ref :: CUDALink/tutorial/Programming

b) NProbabilty and NExpectation are gorgeous function since it is functional and symbolic (even though they return numeric value). However, they do take significant CPU seconds to compute and performance is rather hard to improve. The only way is to distribute them on subkernels/other CPU cores.

Note that is not possible to convert functions codes unless there are proper CUDA libraries released.

Last thing about OpenCL and CUDA. CUDA is supposed to be faster than OpenCL and more stable. CUDA definitely need NVIDA card while it is optional to use GPU in OpenCL. But a OpenCL code without calling GPU is a CPU code, which does no good at all.

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This is not really an answer to your questions but rather an attempt to provide some extra information that might help you to judge whether GPU will help you.

GPU programming is very effective when it comes to unroll nested loops such as a for loop inside another for loop. The computation inside these loops say a matrix or an image can be readily run in parallel and distributed over the processors on the graphics card. Large sequential data processing might however not gain any performance it might in fact run slower than on the CPU. This is in particular true if large amounts of data have to be loaded and retrieved to and from the GPU many times over the course of the computation as the memory bandwidth from the CPU to the GPU is rather slow. Fast memory is rather scarce at least on the GPUs of standard graphics cards.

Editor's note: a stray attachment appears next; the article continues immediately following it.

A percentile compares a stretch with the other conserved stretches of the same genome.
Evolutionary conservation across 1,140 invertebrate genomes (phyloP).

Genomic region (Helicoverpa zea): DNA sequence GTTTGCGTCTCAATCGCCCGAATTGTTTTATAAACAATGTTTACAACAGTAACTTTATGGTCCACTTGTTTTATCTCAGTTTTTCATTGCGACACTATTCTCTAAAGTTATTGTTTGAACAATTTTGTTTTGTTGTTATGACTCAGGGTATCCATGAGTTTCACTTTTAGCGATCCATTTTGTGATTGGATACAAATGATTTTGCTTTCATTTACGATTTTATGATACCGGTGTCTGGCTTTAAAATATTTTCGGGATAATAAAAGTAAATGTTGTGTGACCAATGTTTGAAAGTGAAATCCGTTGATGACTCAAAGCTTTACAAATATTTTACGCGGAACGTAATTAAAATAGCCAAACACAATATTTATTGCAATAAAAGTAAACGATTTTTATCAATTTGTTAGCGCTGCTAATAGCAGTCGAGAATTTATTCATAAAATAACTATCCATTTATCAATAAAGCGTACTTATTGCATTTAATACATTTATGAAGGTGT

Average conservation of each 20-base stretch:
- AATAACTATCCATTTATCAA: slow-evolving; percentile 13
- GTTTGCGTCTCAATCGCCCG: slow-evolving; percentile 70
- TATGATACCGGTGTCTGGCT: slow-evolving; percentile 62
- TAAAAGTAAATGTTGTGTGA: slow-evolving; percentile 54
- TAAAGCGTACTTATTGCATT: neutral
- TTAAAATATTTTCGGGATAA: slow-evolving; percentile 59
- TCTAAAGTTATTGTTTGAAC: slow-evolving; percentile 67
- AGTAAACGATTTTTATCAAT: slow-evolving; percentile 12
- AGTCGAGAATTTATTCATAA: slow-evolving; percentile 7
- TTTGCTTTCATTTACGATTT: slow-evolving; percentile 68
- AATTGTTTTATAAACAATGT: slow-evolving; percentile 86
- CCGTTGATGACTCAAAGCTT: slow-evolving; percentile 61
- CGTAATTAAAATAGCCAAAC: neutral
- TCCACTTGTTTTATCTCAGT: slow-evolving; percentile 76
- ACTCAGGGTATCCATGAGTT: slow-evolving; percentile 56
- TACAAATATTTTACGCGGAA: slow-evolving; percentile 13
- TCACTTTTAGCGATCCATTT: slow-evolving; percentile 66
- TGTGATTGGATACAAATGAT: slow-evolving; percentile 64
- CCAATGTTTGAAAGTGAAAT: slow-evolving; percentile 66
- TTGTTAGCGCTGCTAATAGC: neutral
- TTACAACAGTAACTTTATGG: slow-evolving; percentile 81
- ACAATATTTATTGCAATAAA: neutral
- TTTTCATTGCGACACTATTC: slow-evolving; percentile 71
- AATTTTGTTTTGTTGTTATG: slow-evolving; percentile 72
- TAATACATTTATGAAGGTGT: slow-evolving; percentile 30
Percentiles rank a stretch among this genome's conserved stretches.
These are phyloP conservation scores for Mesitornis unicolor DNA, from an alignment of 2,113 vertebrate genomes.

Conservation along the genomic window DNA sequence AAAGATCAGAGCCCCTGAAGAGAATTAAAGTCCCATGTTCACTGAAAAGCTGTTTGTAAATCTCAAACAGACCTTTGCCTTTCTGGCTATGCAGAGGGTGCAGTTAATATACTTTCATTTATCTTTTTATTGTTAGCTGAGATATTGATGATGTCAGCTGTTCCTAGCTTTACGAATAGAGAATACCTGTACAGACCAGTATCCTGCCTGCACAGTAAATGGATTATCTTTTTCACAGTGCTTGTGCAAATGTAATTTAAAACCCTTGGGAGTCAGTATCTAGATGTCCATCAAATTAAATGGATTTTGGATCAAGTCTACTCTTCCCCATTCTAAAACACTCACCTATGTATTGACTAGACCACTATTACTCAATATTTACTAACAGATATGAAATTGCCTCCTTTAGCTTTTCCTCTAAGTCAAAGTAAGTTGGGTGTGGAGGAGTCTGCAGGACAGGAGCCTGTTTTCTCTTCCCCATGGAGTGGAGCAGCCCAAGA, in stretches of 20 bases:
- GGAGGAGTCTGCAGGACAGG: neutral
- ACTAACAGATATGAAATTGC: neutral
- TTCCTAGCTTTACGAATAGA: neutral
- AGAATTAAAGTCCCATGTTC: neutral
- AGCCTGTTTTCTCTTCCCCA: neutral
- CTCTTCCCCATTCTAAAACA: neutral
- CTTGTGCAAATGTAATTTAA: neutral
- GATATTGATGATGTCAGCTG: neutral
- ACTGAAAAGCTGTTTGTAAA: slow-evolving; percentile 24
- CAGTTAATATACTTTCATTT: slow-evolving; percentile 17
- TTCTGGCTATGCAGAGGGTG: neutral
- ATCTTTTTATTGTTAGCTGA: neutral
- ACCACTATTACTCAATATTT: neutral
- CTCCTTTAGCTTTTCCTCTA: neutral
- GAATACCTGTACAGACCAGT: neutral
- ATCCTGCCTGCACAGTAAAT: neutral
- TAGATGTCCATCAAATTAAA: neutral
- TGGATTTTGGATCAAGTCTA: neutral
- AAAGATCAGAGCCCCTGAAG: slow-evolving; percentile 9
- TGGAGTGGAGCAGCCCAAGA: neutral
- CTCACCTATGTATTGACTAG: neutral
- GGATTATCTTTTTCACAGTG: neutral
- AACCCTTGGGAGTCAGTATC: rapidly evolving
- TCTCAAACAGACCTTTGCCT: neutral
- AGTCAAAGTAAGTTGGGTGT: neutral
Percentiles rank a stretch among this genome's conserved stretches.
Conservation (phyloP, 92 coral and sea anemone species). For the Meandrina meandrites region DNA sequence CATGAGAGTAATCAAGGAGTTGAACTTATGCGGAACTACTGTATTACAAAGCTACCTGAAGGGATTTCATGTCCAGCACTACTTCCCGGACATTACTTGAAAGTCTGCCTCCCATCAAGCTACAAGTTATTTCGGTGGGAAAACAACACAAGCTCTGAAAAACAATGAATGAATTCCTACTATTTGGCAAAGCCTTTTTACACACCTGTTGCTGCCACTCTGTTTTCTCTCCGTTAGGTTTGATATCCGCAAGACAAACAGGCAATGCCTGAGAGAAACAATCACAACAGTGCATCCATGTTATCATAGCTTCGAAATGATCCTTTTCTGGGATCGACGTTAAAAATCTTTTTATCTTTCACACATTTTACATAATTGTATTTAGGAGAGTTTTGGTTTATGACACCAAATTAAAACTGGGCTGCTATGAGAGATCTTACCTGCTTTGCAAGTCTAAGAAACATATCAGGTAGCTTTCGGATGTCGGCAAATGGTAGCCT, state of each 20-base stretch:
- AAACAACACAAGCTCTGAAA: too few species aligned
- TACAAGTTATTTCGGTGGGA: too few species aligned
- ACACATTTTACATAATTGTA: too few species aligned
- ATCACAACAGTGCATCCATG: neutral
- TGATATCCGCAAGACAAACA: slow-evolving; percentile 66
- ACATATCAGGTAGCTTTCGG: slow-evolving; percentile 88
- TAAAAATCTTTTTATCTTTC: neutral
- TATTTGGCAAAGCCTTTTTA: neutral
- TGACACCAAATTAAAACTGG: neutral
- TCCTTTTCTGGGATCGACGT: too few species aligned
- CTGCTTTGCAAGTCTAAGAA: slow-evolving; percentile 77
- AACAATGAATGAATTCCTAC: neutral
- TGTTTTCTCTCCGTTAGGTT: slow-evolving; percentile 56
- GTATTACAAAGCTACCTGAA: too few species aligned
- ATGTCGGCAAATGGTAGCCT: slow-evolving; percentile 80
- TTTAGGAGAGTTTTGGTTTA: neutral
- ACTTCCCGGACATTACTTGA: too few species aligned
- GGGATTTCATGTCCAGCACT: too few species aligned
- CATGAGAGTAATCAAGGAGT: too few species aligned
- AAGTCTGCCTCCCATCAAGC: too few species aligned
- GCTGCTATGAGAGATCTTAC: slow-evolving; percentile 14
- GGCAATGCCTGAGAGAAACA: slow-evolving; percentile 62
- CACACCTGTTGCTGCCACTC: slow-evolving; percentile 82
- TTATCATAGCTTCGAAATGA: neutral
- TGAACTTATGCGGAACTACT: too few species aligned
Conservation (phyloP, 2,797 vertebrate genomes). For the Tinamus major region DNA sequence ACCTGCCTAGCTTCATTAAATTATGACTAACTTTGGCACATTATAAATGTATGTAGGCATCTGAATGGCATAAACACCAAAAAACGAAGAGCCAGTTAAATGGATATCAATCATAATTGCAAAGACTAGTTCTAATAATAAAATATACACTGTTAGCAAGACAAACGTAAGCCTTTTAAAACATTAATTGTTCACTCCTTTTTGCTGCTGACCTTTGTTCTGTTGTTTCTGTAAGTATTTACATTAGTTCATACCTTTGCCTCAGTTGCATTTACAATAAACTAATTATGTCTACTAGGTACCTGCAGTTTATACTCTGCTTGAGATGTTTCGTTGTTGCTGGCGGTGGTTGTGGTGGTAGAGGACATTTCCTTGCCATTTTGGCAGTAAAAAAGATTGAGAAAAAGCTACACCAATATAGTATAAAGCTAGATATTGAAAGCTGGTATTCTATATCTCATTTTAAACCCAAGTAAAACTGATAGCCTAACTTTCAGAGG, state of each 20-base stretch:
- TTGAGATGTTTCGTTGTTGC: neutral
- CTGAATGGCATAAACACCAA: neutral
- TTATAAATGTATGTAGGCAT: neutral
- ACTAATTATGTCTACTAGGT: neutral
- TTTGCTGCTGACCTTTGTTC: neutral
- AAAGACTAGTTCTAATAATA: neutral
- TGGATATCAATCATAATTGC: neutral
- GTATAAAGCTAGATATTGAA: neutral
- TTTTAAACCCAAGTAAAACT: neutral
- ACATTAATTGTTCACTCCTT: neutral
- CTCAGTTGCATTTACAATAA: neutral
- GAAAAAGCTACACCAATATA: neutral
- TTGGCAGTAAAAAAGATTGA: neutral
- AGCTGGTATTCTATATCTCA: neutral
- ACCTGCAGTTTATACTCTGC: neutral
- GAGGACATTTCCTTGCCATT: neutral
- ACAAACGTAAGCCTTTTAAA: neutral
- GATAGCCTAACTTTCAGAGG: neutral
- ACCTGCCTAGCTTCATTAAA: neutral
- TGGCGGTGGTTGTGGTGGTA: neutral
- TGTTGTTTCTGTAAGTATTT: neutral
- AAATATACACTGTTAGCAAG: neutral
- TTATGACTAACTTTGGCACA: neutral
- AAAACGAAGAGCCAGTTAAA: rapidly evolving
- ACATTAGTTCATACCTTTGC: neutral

I use GPUs to calculate CFD problems which requires solving large matrixes. I experience a performance boost. The loading and unloading of data takes in my situation only a fraction of the overall computation which ranges from 30 minutes to 30 hours.

I can not commend on the Nvidia 4000 card you are considering. My setup are two linux boxes, one with three and one with two GPU units. I have Mathematica installed on one of the machines and I can use the GPUs from Mathematica as expected. I use GPUs on the other machine too but not directly from MMA but rather via a program I have written in CUDA C. I call that program and provide it with parameters from MMA and retrieve the results but I have never tried to use the GPUs directly from within MMA. From all I can see I would need at least a MMA kernel running on that machine to get Mathematica working on it directly. Take this with a grain of salt as I have never tried it!

The best way in my opinion is to analyse your code and see whether and where GPU might be of advantage and then code one of those identified code segments and measure the performance against the standard CPU code.

As comments are restricted in size I have put this into an answer. If this is wrong delete it.

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Such accounts of actual experience using this technology help a lot. Thanks –  Jagra Feb 24 '12 at 13:14